Hey presto one light fitted and room furnished all ready for dressing.  The hangers, hair dryer and gel have found their way in and I have a bedding kit to make up along with a swivel mirror and other 'thoughts' to share with you next time.

For now, Nighty, night-shirts.


  1. Una entrada muy instructiva , gracias por toda la información. Buen fin de semana:-)

    1. gracias rosa Espero que esto ayude a alguien.

  2. Blog posts like this can always give new tips and tricks! That power bar looks amazing!

    1. Thanks Kristine, If nothing else I am always curious as to how others do things, so hope this sort of post is not too tedious for folk who already know how to do stuff. I can't recommend those power strips enough. I have used them on every project except my first one. I have a blog about it on this blog dated 14 July 2015 I am hoping this link takes you to the page if you are interested:

  3. Hello Marilyn,
    Great post. Lighting is always a bit nerve racking and your instructions were clear and helpful.
    Big hug

    1. You are always a sweetie, thank you Giac. I can't imagine your nerves ever being wracked. Marilyn

  4. Hi Marilyn, I cannot thank you enough for putting this post up. Being a very newbie, who (of course) want fabulous lighting in my first little house, I have been petrified about how to do until reading this. After a visit to little house plus (again Thanks) I am onto turning the lights on.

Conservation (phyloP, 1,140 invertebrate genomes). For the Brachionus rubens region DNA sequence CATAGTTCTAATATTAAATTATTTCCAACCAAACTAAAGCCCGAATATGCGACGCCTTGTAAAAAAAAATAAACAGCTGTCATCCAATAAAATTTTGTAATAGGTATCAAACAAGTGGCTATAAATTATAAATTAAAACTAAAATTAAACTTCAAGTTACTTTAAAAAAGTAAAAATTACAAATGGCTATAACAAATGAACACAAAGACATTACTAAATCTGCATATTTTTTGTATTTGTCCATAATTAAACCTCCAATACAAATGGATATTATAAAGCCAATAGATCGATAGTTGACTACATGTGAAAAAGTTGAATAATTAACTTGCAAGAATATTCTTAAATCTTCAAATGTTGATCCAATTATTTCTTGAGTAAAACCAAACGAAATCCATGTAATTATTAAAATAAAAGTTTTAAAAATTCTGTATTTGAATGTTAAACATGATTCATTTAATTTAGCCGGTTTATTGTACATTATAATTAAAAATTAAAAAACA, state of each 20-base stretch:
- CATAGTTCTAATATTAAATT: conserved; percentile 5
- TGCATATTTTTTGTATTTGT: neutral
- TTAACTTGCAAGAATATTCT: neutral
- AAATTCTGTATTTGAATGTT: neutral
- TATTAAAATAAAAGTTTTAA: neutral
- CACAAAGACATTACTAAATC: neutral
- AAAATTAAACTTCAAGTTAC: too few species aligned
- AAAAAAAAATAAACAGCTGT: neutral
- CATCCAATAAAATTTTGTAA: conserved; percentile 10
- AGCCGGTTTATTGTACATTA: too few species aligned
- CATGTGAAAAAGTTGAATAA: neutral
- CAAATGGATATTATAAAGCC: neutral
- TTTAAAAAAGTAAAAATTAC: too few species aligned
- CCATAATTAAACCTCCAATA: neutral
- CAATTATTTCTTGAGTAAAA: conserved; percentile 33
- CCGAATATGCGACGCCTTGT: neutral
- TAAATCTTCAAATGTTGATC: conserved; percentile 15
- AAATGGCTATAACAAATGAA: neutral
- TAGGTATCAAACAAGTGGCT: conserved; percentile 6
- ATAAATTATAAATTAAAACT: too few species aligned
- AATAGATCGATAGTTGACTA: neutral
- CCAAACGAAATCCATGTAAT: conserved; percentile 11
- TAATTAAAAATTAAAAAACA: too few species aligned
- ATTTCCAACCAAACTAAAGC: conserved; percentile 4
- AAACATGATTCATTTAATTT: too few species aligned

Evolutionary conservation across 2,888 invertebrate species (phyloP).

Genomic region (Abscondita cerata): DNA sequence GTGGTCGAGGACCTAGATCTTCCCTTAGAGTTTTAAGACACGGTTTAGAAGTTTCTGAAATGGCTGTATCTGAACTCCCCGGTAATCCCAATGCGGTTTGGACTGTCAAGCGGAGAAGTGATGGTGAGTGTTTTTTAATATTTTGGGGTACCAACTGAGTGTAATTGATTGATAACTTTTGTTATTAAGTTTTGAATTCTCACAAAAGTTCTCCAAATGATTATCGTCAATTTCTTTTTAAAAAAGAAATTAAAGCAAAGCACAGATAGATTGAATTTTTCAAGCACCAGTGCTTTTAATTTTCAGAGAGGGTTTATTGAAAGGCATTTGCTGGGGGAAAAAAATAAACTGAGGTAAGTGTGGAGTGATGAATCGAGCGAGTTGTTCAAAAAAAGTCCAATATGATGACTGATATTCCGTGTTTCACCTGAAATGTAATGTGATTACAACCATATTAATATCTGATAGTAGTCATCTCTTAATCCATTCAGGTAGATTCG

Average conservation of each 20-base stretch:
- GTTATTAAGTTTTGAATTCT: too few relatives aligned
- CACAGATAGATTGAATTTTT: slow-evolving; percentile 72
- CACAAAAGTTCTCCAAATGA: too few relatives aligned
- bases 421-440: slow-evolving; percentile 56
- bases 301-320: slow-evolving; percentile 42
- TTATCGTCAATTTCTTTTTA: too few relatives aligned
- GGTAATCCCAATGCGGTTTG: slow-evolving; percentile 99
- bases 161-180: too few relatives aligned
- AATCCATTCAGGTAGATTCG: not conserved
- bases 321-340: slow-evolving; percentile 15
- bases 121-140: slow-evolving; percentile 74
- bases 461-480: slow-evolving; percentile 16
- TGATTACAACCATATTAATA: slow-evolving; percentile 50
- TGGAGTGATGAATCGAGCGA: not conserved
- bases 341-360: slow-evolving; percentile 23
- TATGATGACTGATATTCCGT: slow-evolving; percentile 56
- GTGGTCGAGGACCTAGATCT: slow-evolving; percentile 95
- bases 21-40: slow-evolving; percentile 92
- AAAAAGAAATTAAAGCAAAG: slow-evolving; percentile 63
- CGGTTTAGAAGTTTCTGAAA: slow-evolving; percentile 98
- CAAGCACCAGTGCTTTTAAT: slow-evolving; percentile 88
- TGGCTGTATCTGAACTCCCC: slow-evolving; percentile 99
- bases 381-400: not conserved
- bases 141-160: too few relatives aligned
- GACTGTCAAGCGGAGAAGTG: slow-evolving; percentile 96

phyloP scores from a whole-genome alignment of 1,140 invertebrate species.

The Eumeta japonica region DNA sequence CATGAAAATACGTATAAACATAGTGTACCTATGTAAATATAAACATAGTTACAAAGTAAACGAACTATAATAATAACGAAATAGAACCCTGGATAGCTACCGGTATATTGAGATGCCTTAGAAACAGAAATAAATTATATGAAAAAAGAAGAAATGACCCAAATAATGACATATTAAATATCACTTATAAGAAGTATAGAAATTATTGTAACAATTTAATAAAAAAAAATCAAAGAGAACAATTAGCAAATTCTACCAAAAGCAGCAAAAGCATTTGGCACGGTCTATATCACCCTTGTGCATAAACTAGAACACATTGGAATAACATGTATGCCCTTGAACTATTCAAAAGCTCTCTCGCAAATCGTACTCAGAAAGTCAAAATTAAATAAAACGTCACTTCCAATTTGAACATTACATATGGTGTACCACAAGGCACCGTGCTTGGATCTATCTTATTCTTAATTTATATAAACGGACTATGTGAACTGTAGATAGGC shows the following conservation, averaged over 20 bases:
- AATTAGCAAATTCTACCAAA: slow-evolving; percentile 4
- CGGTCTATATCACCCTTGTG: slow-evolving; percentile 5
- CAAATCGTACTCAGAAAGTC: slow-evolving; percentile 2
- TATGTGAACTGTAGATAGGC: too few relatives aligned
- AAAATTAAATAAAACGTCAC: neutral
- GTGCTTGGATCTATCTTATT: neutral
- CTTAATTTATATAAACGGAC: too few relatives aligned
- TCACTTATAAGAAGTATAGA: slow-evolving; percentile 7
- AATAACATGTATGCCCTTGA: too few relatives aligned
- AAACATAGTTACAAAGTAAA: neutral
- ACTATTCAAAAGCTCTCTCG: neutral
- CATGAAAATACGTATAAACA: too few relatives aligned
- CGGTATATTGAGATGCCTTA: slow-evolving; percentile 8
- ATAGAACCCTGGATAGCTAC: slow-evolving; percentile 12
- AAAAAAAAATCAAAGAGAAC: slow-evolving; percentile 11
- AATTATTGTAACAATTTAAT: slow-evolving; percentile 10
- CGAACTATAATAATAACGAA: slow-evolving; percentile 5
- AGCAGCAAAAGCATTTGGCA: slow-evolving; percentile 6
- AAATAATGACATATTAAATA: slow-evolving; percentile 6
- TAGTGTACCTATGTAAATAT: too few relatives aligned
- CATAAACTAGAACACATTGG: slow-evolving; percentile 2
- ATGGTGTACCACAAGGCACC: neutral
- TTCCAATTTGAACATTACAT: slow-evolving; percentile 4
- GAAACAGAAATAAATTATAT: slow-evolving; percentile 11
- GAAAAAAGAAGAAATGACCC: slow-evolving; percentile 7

Thanks again so much
    Anna x

    1. Hello Anna - the thanks are all mine, really. I love doing this - the actual hobby itself and then writing about it but, best of all I love it when I hear from someone who found something useful. As a newbie I bet you will have a zillion questions to ask as you bowl along and, like me, will spend hours trawling the web to find the answers - I hope many of them are here in my blog (or previous blogs) and videos. Even then it will take time to find them. Please feel free to email me if I can shortcut any of that for you. Remember there is no such thing as a silly question. Happy minis.
      Marilyn Links to blogs and various labels/contents and my email are all in the right and left hand margins of every post if you open the blog in a browser.

    2. Thanks so much Marilyn. I have spent a bit of time meandering about your blog(s) and videos already.. so much see, learn and do. I can see how this mini world can quickly take over all my time.

    3. I am glad to say it really can. It is so interesting because you have to acquire many different skills for so many variable tasks. Electrics, woodwork, soft furnishing, decorating, interior design, historical research and so many more. I hope you grow to love it very much.

    4. Just visited your blog - what incredibly beautiful work - obviously there is nothing in dollhousing that will be a challenge to you. I love needlework of all kinds but seem to have let it go over the years. The only pieces I have kept are some hardanger pieces I did. I lost a lot in a house fire many years ago and it sort of took the heart out of it. Inspiring looking at your stuff. I also see you have probably started a mini blog - excellent - you will love looking back at your work. (I have ordered some cards) M